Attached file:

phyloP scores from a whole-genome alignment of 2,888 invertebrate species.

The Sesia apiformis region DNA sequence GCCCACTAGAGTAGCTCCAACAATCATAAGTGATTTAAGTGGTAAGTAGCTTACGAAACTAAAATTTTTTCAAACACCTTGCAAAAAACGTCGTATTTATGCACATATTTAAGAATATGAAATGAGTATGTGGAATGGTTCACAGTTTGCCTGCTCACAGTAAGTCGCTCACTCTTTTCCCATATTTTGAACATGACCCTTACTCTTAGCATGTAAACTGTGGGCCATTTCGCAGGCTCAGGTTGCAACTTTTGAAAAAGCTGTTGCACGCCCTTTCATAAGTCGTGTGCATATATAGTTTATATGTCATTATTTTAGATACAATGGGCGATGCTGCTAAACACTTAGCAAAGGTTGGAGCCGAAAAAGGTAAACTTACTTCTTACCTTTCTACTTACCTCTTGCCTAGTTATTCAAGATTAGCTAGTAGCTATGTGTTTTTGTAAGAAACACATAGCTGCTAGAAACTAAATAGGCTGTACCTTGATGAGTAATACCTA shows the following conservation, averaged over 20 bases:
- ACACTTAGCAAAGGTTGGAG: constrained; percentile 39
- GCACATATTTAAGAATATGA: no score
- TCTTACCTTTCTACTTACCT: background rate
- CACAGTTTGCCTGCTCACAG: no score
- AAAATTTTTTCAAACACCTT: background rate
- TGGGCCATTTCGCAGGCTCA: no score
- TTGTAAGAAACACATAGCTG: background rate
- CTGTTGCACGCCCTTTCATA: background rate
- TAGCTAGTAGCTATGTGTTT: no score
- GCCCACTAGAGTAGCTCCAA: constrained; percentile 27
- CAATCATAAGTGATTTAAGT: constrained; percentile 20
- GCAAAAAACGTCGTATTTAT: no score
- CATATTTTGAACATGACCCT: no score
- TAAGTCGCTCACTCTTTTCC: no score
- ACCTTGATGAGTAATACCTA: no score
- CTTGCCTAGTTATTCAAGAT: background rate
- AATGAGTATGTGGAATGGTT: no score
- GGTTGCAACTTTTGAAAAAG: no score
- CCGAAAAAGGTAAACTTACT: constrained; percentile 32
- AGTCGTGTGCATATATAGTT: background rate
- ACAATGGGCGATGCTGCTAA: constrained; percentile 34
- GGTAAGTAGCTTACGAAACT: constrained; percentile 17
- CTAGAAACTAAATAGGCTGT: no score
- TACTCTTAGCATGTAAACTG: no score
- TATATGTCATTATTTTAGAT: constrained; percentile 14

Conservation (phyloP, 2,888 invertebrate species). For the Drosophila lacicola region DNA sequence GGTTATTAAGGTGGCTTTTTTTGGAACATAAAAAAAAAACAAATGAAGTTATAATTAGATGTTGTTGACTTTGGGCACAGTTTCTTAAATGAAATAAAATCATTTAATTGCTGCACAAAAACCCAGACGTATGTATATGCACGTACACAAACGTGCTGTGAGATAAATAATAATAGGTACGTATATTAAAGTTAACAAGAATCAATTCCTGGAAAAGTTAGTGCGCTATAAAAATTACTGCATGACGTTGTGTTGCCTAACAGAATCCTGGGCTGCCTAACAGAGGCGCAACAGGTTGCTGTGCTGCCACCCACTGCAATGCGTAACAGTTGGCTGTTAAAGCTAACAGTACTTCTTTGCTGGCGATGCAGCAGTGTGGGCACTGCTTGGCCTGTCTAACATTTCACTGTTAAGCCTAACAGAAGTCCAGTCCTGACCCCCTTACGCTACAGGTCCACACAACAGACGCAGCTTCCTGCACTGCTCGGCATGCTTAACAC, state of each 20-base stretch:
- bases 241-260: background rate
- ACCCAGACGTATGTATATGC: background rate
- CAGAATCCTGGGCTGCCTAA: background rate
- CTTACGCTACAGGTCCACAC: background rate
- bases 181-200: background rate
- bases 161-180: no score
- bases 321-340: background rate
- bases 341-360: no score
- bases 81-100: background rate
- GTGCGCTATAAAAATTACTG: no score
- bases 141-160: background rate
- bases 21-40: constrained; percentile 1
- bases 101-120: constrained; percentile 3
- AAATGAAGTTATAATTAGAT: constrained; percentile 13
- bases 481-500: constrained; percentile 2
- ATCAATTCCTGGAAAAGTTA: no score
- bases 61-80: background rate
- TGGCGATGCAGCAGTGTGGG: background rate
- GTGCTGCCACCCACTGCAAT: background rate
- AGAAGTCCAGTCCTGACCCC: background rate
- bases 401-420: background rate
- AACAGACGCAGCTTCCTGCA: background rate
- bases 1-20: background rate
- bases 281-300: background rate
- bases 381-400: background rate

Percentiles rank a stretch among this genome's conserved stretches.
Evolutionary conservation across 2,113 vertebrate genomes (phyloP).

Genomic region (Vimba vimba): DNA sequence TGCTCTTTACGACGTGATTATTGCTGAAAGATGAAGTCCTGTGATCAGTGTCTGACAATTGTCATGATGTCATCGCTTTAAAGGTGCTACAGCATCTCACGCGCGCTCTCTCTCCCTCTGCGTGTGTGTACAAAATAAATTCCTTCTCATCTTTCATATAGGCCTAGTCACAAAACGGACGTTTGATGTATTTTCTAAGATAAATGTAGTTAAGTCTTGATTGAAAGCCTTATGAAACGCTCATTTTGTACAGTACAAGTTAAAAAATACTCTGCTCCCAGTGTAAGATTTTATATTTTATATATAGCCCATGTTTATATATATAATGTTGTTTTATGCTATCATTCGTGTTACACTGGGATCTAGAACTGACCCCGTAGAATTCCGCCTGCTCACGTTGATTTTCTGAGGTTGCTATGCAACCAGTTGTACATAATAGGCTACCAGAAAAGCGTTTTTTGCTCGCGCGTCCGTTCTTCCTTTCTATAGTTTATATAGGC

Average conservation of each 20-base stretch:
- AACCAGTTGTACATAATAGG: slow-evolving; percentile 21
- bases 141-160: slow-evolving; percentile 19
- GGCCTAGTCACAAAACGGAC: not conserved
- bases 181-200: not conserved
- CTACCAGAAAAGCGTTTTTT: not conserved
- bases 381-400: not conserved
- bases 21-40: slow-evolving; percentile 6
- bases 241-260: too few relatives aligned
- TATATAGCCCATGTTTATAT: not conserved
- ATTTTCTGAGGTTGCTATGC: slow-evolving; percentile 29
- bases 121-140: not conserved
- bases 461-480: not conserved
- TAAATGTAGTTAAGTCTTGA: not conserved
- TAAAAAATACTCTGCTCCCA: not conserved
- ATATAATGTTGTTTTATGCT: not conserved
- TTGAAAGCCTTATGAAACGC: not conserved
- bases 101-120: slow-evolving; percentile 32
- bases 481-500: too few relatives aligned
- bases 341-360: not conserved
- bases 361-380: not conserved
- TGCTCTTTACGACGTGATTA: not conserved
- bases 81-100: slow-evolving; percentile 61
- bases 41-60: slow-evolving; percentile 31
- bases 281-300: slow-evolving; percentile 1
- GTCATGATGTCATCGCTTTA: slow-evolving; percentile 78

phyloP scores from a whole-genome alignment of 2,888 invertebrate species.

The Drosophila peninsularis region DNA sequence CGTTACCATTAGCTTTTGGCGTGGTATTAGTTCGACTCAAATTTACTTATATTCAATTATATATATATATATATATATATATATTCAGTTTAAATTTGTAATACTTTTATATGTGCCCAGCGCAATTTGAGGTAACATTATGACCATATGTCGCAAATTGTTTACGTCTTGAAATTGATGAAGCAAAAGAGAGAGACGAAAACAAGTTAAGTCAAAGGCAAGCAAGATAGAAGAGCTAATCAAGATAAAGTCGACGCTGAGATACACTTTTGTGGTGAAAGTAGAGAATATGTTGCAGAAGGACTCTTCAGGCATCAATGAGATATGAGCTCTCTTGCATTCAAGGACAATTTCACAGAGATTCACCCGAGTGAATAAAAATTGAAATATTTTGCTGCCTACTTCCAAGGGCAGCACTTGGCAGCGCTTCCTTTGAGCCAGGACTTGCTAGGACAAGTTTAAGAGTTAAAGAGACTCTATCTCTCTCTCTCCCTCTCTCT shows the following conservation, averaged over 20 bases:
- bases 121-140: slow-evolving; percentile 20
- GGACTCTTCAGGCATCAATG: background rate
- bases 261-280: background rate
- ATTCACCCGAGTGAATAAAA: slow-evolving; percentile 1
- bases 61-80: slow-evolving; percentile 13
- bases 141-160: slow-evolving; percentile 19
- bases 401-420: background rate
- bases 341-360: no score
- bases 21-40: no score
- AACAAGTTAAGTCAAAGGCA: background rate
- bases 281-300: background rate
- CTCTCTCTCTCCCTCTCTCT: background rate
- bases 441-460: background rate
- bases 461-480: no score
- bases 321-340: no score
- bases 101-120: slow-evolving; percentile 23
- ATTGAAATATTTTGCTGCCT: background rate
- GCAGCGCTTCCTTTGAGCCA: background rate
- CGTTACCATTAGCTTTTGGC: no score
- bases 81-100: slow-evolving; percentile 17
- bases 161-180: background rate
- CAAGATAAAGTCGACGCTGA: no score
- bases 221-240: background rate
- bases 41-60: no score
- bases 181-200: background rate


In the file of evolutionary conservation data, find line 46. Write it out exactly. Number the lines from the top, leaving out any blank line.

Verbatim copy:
- TGGCGATGCAGCAGTGTGGG: background rate